A fuel crisis in Nigeria has grounded airplanes, shut banks and threatens businesses including MTN Group Ltd.’s local operation, as gasoline and diesel retailers halt distribution over a pay dispute with the government.
MTN, Africa’s biggest mobile phone company with 61 million customers in Nigeria, said in a statement it’s running low on fuel reserves and its phone network will be “significantly degraded” if it doesn’t receive supplies before Tuesday. Guaranty Trust Bank Plc, Nigeria’s biggest lender, will close its offices at 1 p.m. local time from Monday because of the shortages, while Arik Air Ltd., the country’s biggest carrier, has cut two-thirds of its 120 daily flights.
Bharti Airtel’s local unit told its customers Sunday to expect “some strain” on its services due to fuel difficulties, while Uber Technologies Inc. said its Lagos taxi services are facing longer wait times due to gasoline scarcities.
Nigeria depends on fuel imports to meet more than 70 percent of its domestic needs and pays importers to guarantee cheaper local prices. Major fuel-marketing companies allege they’re still owed 200 billion ($1 billion) in outstanding payments by the outgoing government of President Goodluck Jonathan.
“Marketers are not loading products,” Isaac Aberare, secretary-general of the National Union of Petroleum and Natural Gas Workers of Nigeria, whose members drive fuel tankers, said by phone from the commercial capital, Lagos.
Though the country’s four state-owned refineries were built to refine 445,000 barrels per day of crude, enough to meet national demand of about 300,000, they’re ill-maintained and run at a fraction of their capacity.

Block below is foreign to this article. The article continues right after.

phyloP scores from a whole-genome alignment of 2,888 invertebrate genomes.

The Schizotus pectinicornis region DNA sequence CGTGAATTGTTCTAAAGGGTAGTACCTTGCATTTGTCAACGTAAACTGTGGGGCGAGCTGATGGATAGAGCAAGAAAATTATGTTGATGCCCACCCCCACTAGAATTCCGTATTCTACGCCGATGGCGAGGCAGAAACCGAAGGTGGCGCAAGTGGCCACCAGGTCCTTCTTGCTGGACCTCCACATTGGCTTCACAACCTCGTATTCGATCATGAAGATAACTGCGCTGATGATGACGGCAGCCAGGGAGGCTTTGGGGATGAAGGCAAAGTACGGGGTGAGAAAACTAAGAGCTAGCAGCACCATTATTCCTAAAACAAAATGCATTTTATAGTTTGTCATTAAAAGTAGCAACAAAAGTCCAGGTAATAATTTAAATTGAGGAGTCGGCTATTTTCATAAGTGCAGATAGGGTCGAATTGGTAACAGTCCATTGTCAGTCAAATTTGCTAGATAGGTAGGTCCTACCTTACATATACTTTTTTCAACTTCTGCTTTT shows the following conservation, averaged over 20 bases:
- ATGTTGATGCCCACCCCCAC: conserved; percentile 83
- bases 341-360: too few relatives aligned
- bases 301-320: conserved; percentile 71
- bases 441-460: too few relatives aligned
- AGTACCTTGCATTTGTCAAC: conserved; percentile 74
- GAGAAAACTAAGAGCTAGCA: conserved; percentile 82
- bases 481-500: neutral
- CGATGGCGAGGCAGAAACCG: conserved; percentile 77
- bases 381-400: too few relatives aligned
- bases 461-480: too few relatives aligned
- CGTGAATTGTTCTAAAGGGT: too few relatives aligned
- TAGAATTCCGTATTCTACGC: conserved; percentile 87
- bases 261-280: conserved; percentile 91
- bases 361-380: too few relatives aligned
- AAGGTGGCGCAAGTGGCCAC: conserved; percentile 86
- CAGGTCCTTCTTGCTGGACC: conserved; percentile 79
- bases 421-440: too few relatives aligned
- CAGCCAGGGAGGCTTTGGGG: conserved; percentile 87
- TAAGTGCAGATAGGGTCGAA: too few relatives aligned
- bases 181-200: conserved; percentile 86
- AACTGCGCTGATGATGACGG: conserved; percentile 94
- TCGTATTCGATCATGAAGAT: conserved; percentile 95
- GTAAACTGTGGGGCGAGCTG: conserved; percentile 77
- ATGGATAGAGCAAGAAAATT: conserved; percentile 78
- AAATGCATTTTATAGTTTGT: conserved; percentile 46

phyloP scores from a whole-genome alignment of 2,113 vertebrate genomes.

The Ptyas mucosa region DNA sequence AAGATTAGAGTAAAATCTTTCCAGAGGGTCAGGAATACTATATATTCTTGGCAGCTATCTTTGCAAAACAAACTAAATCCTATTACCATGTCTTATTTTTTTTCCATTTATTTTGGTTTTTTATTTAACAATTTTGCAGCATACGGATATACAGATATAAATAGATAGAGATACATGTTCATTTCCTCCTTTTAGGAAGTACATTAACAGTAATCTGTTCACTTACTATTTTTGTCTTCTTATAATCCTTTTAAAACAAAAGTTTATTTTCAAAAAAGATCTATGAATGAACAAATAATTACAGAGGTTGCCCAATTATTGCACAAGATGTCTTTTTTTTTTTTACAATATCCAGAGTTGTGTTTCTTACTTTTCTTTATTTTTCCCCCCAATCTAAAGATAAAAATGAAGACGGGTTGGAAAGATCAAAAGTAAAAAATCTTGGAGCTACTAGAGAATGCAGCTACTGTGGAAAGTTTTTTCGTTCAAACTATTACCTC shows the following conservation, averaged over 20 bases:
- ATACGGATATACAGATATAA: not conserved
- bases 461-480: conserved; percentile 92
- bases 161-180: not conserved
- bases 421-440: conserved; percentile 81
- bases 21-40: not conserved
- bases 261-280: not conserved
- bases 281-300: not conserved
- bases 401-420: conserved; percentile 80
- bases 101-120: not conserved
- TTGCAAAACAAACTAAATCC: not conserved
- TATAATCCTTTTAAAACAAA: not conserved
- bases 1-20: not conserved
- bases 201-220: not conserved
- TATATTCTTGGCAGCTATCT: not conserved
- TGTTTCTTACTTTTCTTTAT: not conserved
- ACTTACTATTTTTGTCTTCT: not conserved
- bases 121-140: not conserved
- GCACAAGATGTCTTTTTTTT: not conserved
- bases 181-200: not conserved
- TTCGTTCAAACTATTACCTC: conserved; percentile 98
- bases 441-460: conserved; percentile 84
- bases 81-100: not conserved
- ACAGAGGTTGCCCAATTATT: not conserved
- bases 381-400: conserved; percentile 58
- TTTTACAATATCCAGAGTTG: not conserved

“They are asking for a balance of 200 billion naira,” Paul Nwabuikwu, spokesman for Finance Minister Ngozi Okonjo-Iweala said today by phone from Abuja. The minister wants the claims verified “but the marketers are kicking against this and saying they must be paid or they won’t supply.”
Thomas Olawore, executive secretary of the Major Oil Marketers Association of Nigeria, didn’t answer two calls to his mobile phone seeking comment.
“It’s hurting the economy,” Ikechukwu Iheanacho, who helps manage 10 billion naira of equities and bonds at Lagos-based Chapel Hill Denham Securities Ltd., said by phone from Lagos. “A number of companies across sectors have shut down. Those that are staying open will most likely pay a high cost.”
President-elect Muhammadu Buhari will take over from Jonathan on May 29, causing anxiety among creditors that the new government may take longer to pay the claims, Olawore, head of the marketers body, said in a May 12 interview.